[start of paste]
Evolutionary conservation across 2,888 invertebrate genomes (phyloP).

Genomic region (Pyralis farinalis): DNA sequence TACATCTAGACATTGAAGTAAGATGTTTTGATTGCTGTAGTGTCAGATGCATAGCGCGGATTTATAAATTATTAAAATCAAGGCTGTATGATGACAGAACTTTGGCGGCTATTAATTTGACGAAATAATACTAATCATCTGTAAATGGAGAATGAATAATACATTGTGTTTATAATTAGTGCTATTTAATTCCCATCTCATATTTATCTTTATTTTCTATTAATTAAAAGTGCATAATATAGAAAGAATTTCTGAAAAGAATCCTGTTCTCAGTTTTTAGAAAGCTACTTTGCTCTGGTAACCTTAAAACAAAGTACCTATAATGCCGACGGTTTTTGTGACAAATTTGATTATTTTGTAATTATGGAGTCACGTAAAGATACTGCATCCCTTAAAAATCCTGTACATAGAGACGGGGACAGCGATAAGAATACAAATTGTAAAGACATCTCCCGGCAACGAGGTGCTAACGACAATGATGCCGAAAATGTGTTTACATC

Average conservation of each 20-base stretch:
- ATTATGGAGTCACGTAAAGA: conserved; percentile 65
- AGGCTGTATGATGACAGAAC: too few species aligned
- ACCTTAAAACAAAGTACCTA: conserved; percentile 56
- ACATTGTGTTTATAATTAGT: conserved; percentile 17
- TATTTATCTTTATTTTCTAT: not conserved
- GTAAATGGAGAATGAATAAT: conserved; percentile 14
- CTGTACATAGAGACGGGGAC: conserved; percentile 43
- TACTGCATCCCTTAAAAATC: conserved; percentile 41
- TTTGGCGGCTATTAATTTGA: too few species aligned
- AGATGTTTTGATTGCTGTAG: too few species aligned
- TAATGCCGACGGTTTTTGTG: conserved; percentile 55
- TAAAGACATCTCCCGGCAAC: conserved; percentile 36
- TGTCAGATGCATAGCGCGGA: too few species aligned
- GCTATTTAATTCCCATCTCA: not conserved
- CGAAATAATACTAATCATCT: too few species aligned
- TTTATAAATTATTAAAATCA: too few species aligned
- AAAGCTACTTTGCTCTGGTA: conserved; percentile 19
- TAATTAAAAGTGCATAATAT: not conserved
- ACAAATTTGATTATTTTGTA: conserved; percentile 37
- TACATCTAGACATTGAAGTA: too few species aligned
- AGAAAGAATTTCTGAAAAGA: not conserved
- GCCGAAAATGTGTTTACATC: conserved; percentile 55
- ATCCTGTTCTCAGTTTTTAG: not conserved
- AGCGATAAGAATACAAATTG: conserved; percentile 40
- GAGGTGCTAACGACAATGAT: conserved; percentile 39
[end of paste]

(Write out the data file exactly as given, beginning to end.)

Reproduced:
Evolutionary conservation across 2,888 invertebrate genomes (phyloP).

Genomic region (Pyralis farinalis): DNA sequence TACATCTAGACATTGAAGTAAGATGTTTTGATTGCTGTAGTGTCAGATGCATAGCGCGGATTTATAAATTATTAAAATCAAGGCTGTATGATGACAGAACTTTGGCGGCTATTAATTTGACGAAATAATACTAATCATCTGTAAATGGAGAATGAATAATACATTGTGTTTATAATTAGTGCTATTTAATTCCCATCTCATATTTATCTTTATTTTCTATTAATTAAAAGTGCATAATATAGAAAGAATTTCTGAAAAGAATCCTGTTCTCAGTTTTTAGAAAGCTACTTTGCTCTGGTAACCTTAAAACAAAGTACCTATAATGCCGACGGTTTTTGTGACAAATTTGATTATTTTGTAATTATGGAGTCACGTAAAGATACTGCATCCCTTAAAAATCCTGTACATAGAGACGGGGACAGCGATAAGAATACAAATTGTAAAGACATCTCCCGGCAACGAGGTGCTAACGACAATGATGCCGAAAATGTGTTTACATC

Average conservation of each 20-base stretch:
- ATTATGGAGTCACGTAAAGA: conserved; percentile 65
- AGGCTGTATGATGACAGAAC: too few species aligned
- ACCTTAAAACAAAGTACCTA: conserved; percentile 56
- ACATTGTGTTTATAATTAGT: conserved; percentile 17
- TATTTATCTTTATTTTCTAT: not conserved
- GTAAATGGAGAATGAATAAT: conserved; percentile 14
- CTGTACATAGAGACGGGGAC: conserved; percentile 43
- TACTGCATCCCTTAAAAATC: conserved; percentile 41
- TTTGGCGGCTATTAATTTGA: too few species aligned
- AGATGTTTTGATTGCTGTAG: too few species aligned
- TAATGCCGACGGTTTTTGTG: conserved; percentile 55
- TAAAGACATCTCCCGGCAAC: conserved; percentile 36
- TGTCAGATGCATAGCGCGGA: too few species aligned
- GCTATTTAATTCCCATCTCA: not conserved
- CGAAATAATACTAATCATCT: too few species aligned
- TTTATAAATTATTAAAATCA: too few species aligned
- AAAGCTACTTTGCTCTGGTA: conserved; percentile 19
- TAATTAAAAGTGCATAATAT: not conserved
- ACAAATTTGATTATTTTGTA: conserved; percentile 37
- TACATCTAGACATTGAAGTA: too few species aligned
- AGAAAGAATTTCTGAAAAGA: not conserved
- GCCGAAAATGTGTTTACATC: conserved; percentile 55
- ATCCTGTTCTCAGTTTTTAG: not conserved
- AGCGATAAGAATACAAATTG: conserved; percentile 40
- GAGGTGCTAACGACAATGAT: conserved; percentile 39